Distillers shifting from whiskey to hand sanitizer

Grant Stevely, owner of Dubh Glas Distillery at Gallagher Lake north of Oliver, holds up a glass of his award-winning Noteworthy Gin in July 2016. He’s now making hand sanitizer with his still in the background. (Photo: Richard McGuire for the Osoyoos Times)

Hand sanitizer these days is extremely difficult or impossible to find. That’s in part due to the high demand, but there have also been some egregious cases of hoarding.

The most notorious case involved brothers Matt and Noah Colvin of Hixson, Tennessee, who drove around their state and neighbouring ones scooping up every bottle of sanitizer they could find. In the end, they had more than 17,000 bottles, along with other much-needed supplies.

They tried to sell it on Amazon are profiteering prices, but the online retail giant shut them down. They ended up donating much of it after being publicly shamed.

See original story in the New York Times and this story in Time.

The effective ingredient in hand sanitizer is alcohol, so stories began popping up on the internet about how you can make your own by mixing rubbing alcohol with aloe vera.

This story on Healthline is one of many. See also this fact sheet on hand washing and sanitizer from the U.S. Centers for Disease Control and prevention (CDC).

Hand washing with hot water and soap for at least 20 seconds remains the best way to keep your hands safe from spreading infection, but in some situations hand sanitizer is more convenient.

The problem is, as people learned about making their own hand sanitizer, rubbing alcohol also disappeared from store shelves.

And so, distillers, who normally make products like whiskey and gin, have stepped up to make hand sanitizer.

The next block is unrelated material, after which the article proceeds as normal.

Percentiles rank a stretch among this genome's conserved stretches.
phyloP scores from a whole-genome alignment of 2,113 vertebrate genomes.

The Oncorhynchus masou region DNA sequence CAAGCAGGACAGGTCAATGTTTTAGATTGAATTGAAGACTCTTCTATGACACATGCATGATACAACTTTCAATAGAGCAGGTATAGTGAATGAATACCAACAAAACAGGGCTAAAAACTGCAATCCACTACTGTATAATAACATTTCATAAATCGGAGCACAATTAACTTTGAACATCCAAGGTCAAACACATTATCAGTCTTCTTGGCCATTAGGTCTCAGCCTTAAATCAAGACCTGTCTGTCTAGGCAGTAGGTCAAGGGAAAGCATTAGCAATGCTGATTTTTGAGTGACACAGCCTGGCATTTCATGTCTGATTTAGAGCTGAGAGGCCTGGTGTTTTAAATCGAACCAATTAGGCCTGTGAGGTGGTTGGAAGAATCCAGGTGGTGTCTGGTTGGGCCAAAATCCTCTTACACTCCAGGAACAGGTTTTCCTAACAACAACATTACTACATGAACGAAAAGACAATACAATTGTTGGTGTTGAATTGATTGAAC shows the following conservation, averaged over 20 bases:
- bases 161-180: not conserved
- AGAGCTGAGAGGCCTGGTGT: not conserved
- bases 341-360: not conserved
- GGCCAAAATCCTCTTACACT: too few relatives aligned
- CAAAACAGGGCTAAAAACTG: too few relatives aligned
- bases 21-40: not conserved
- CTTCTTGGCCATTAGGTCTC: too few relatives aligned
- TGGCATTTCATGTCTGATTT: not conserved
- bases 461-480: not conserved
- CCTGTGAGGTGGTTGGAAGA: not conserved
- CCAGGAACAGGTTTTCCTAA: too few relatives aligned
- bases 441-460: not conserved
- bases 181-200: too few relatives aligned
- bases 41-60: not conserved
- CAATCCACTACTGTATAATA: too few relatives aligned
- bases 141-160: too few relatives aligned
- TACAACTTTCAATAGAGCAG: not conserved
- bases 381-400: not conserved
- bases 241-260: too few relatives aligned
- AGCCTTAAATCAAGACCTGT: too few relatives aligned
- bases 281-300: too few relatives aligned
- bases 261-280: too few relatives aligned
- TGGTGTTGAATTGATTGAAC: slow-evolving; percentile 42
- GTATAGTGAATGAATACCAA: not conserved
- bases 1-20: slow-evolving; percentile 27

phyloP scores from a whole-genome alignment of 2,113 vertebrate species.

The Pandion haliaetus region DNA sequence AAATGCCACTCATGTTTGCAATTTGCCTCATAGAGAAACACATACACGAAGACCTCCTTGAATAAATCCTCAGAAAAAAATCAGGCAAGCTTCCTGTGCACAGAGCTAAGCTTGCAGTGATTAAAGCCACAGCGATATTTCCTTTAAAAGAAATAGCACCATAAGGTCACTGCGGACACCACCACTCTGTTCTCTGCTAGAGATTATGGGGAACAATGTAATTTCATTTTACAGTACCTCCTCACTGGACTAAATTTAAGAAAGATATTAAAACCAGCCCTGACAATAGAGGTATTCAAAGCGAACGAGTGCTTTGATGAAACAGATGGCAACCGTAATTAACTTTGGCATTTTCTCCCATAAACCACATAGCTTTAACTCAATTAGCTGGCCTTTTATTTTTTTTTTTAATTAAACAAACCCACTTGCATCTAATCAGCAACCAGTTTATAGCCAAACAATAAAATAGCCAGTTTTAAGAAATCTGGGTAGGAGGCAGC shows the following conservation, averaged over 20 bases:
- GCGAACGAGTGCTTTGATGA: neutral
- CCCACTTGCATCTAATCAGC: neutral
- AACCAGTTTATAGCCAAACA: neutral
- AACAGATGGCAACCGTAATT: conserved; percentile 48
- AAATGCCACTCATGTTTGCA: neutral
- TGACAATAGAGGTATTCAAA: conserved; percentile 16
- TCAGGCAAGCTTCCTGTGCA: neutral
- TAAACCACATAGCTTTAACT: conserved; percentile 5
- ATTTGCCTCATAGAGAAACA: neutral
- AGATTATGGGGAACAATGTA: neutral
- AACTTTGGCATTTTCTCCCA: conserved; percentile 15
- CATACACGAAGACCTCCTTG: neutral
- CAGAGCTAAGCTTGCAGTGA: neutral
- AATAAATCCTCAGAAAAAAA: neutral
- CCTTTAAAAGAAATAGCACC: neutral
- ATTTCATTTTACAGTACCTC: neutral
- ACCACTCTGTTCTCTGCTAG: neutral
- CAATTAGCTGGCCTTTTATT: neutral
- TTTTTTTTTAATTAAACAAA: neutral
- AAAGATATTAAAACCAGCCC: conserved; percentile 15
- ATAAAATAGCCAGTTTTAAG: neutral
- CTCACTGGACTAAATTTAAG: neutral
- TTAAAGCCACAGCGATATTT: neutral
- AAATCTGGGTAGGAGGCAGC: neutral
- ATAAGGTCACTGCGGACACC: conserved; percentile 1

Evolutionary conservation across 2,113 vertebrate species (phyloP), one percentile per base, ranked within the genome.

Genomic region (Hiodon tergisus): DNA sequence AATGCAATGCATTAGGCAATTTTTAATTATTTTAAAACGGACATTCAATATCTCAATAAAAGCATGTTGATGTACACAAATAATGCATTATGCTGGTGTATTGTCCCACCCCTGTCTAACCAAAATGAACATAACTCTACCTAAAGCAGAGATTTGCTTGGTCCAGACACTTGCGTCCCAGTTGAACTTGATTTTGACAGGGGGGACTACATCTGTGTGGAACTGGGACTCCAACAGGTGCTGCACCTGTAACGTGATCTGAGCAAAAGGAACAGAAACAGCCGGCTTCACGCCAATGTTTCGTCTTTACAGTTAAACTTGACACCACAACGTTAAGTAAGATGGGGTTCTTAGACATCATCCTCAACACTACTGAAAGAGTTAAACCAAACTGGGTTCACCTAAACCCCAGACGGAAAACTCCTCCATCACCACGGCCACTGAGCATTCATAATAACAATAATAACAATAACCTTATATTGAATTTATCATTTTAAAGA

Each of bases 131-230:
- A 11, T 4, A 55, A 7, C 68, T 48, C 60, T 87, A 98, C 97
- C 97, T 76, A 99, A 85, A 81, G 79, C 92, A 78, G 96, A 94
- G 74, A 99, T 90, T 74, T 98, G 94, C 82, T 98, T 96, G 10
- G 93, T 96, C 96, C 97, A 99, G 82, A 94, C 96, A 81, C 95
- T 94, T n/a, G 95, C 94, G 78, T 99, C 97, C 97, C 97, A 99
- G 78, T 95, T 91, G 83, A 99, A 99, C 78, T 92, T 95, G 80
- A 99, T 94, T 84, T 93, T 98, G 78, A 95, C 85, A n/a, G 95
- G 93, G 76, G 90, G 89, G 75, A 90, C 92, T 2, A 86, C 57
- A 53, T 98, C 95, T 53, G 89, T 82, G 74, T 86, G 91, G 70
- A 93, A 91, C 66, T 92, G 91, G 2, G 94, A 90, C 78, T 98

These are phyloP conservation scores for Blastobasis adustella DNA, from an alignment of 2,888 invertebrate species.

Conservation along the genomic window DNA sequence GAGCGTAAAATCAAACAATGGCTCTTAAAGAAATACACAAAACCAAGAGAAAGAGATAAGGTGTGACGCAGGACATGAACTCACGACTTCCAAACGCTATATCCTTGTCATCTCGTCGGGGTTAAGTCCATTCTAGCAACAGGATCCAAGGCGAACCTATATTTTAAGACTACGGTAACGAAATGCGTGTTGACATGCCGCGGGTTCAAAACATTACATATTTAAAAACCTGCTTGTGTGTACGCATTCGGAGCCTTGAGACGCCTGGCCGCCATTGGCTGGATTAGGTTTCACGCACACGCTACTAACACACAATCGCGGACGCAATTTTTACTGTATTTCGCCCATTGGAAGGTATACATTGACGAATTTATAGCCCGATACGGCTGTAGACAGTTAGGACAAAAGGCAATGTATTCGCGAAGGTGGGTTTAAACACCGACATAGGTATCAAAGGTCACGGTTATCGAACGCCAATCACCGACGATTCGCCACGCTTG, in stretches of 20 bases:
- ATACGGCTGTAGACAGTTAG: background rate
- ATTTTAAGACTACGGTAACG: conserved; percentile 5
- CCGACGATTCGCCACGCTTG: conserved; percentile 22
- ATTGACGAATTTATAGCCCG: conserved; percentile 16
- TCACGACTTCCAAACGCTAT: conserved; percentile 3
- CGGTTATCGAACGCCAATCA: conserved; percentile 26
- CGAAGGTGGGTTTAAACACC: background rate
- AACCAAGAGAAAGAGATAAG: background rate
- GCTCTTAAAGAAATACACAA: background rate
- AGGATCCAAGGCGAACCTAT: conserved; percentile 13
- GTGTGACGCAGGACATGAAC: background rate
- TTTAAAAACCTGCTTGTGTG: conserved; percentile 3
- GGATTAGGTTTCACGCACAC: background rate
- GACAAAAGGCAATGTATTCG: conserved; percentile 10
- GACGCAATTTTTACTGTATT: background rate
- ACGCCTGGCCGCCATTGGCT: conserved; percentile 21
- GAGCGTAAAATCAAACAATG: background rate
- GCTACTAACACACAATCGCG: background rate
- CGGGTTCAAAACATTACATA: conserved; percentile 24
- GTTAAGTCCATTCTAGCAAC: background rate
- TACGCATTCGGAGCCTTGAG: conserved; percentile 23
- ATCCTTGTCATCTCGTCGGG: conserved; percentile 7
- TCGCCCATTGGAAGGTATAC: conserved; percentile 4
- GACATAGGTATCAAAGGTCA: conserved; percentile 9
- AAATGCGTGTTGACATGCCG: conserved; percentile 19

Dale Boyd did a story in the Osoyoos Times about Grant Stevely,  owner of Dubh Glas Distillery at Gallagher Lake north of Oliver, who has switched to making hand sanitizer.

“The much-needed sanitizer was distributed locally to the Oliver Fire Department, the Osoyoos Fire Department, paramedics and provincially to health care workers at Vancouver General Hospital and other locations in the Lower Mainland,” Boyd writes.

When I interviewed Stevely a few years ago when he opened Dubh Glas Distillery, he told me how he got his start making moonshine with a homemade still in the bathroom of the residence when he worked at a ski resort.

It’s against the law in Canada to use a still without a federal license, but it is easy to do. This article explains the law and the website where it’s posted, Learn to Moonshine, tells how it’s done.

The law is there to protect the public because illegal moonshine can be very dangerous and people have died or gone blind after using it. Alcohol is flammable, and there’s also a fire risk. Technically it’s illegal to operate a still without a permit, even to make hand sanitizer. I’m not advocating breaking the law, but I doubt police would break down your door if you’re only making hand sanitizer for your family. If you go that way, it’s at your own risk.

Here are a few articles from other media about distilleries switching over to making hand sanitizer.

Author: Richard McGuire

Richard McGuire is an Osoyoos photographer who worked at the Osoyoos Times between 2012 and 2018, first as reporter and then as editor. He has a long career in journalism as well as research, communication and management at the House of Commons in Ottawa and in the federal government.

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